Spiders Devour Ants Front-End First

A lucky Zodarion rubidium spider gets a massive ant meal. This spider slurps out the tissue of the protein-rich front parts of an ant first before chowing on the fatty rear segment, or gaster, as shown here. (Image credit: Stano Pekár)

A spider that only eats ants is choosy about which body parts of its prey it devours based on their nutritional value.

These new findings are the first to demonstrate that "specialist" predators relying on a single food source might have evolved feeding behaviors to maximize what they get out of meal time, the researchers say.

"We found that these spiders do have to balance their nutrient intake by choosing different body parts of their exclusive ant prey," said Stano Pekár, an assistant professor of ecology and zoology at Masaryk University in the Czech Republic and lead author of the research published in the April 15 issue of the journal Animal Behaviour.

When chowing down on ants, the spiders consistently began with the protein-packed front parts before getting to the fattier hind segment, called a gaster or abdomen. The picky eating seemed to pay off: Spiders reared on just front-end ant pieces grew faster, bigger and lived longer than those served only gasters or even whole ants.

Yet when given the option, spiders still gobbled on the gaster rather than shunning it entirely for the front parts, hinting that the gaster contains vital nutrients not found elsewhere in the ant's body.

Feasting on ants

For the experiments, the researchers collected dozens of Zodarion rubidum, an ant-eating spider species found in Europe and the United States that has a light orange head and legs.

These spiders attack ants and inject them with powerful venom that paralyzes the prey in mere minutes.

When settling in for an ant banquet, Zodarion spiders puncture the insects' hard exoskeletons with fangs and inject enzymes that "liquefy the inner tissues," Pekár said. The spiders slurp out this mush before moving to different areas of the carcass. These spider eating sessions last from two to four hours.

To see how well the spiders lived on particular pieces of an ant, the researchers divided 60 of the arachnids into three dining clubs that were given the ants' front end (head, legs and thorax or mid-body), gasters or whole ants. Each group received a similar portion of fresh ant flesh by weight.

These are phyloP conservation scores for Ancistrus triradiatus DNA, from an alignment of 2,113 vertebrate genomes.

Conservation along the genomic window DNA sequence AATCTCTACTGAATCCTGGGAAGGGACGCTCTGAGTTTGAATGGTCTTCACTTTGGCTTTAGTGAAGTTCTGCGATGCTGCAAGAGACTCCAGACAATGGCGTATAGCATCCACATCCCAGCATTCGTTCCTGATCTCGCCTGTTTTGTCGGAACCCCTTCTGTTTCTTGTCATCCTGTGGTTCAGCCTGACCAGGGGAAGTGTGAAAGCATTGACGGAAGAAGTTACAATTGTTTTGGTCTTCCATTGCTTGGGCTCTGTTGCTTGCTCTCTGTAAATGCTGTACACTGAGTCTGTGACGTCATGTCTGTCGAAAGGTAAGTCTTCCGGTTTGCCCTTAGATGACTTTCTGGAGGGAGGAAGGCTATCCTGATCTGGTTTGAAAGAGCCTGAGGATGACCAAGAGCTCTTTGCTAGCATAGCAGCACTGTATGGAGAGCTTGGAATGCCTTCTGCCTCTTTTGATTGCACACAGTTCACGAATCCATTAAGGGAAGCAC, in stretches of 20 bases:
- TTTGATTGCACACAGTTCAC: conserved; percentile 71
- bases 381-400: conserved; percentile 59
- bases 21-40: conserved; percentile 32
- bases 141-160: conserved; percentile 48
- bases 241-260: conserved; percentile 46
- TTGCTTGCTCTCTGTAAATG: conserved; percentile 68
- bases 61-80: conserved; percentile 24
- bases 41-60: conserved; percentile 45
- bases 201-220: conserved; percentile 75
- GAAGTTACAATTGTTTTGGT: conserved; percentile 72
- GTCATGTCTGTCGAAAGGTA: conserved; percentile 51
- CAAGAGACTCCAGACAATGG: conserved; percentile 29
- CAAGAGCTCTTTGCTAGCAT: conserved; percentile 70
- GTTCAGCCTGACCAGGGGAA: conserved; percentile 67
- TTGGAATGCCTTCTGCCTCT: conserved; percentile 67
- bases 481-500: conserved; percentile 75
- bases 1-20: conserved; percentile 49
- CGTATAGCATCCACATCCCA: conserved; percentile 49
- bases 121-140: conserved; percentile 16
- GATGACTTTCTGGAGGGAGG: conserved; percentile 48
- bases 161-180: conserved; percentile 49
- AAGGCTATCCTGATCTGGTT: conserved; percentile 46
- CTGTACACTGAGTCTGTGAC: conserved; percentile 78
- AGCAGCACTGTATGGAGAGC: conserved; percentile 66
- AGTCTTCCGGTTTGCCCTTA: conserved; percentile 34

The spiders given only gasters fared poorly: All 20 died within six weeks of the start of the experiment, whereas eight of the spiders dining on front parts and three on whole ants were still alive and kicking at the experiment's end three months later.

When alive, the spiders kept on the gaster-only diet initially grew but then shriveled, while those eating the head, legs and thoraces thrived, with some tripling their weight. The spiders devouring entire ants also did well, but did not develop as fast or get as big as the front-end eaters.

The choicer parts of an ant

To find out whether the spiders had ant-part preferences, the researchers gave 48 spiders small, medium or large whole ants.

"When we provided [spiders] access to the entire prey, they responded by consistently choosing to feed first and mostly on the head and thorax," Pekár and his co-authors wrote.

Even when given gigantic ants that provided more than enough sustenance in the front-end parts alone, nearly all of the spiders spent at least an hour munching on the fatty ant derrieres.

"We thought maybe the spiders could live only on the protein" found up front, Pekár said, but after working over the thoraces and legs, the hungry spiders "always went for the gaster." This behavior implies that the gaster contains some essential nutrients not found elsewhere in the ant, but that protein is the priority.

While spiders given the protein-rich regimen fared best in the experiment, Pekár suspects those with a more well-rounded diet would ultimately do better. Having sucked out all they could from the front parts, the spiders with a whole ant might have over-gorged on the leftover gasters and done themselves a nutritional disservice during the short experiment, Pekár said.

Eating right also a hunters' burden

The findings jibe with the emerging view that for predators, achieving proper nutrition is trickier than simply finding enough prey to eat.

And what's true for persnickety spiders might also apply to nature's big, "generalist" carnivores.

As for why cheetahs eat particular portions of a gazelle, for example, the thinking had been that the "cheetah did not consume the entire gazelle, because he was stuffed by half of it," Pekár told LiveScience. "But now we see that this is not the full truth. The cheetah did not consume some muscles of the gazelle because he was [already] stuffed with proteins, for example."

Overall, animals' eating patterns involve a complicated balancing of quantity versus quality.

"Nutrition is one of the most important things that animals do," said David Raubenheimer, a professor of nutritional ecology at Massey University in Auckland, New Zealand who has not involved in the study. "I would expect them to evolve the ability to capitalize on any opportunity they have for getting the best they can."

Adam Hadhazy
Adam Hadhazy is a contributing writer for Live Science and Space.com. He often writes about physics, psychology, animal behavior and story topics in general that explore the blurring line between today's science fiction and tomorrow's science fact. Adam has a Master of Arts degree from the Arthur L. Carter Journalism Institute at New York University and a Bachelor of Arts degree from Boston College. When not squeezing in reruns of Star Trek, Adam likes hurling a Frisbee or dining on spicy food. You can check out more of his work at www.adamhadhazy.com.